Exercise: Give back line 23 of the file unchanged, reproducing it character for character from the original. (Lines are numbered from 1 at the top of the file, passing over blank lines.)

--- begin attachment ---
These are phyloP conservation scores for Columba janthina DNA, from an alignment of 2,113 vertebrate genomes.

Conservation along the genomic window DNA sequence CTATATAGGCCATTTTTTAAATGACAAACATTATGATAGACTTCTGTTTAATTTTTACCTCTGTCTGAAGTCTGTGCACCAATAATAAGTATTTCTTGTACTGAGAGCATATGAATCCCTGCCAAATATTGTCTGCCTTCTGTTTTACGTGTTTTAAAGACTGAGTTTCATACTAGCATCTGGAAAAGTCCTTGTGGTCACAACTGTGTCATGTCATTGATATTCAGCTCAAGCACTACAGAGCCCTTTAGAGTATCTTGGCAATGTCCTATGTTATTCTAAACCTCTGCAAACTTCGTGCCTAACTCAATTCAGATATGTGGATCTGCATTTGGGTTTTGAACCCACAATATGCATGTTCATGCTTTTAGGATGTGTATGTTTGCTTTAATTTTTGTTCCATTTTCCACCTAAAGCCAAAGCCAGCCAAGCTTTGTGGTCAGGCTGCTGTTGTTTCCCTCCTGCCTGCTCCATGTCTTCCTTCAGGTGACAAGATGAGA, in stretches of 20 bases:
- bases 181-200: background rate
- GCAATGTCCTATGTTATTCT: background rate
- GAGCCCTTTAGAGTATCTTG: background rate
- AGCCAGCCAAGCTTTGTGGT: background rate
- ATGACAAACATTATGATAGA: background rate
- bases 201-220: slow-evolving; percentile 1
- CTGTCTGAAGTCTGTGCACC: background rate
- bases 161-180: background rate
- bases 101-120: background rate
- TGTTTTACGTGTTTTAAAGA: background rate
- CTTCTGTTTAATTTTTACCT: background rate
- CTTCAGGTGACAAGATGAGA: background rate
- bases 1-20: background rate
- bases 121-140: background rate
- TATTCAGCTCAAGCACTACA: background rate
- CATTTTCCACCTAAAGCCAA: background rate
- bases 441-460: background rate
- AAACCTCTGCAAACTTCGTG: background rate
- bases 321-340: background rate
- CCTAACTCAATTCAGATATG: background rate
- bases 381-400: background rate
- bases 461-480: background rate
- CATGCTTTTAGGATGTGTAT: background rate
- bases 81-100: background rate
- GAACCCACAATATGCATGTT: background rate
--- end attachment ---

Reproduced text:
- bases 381-400: background rate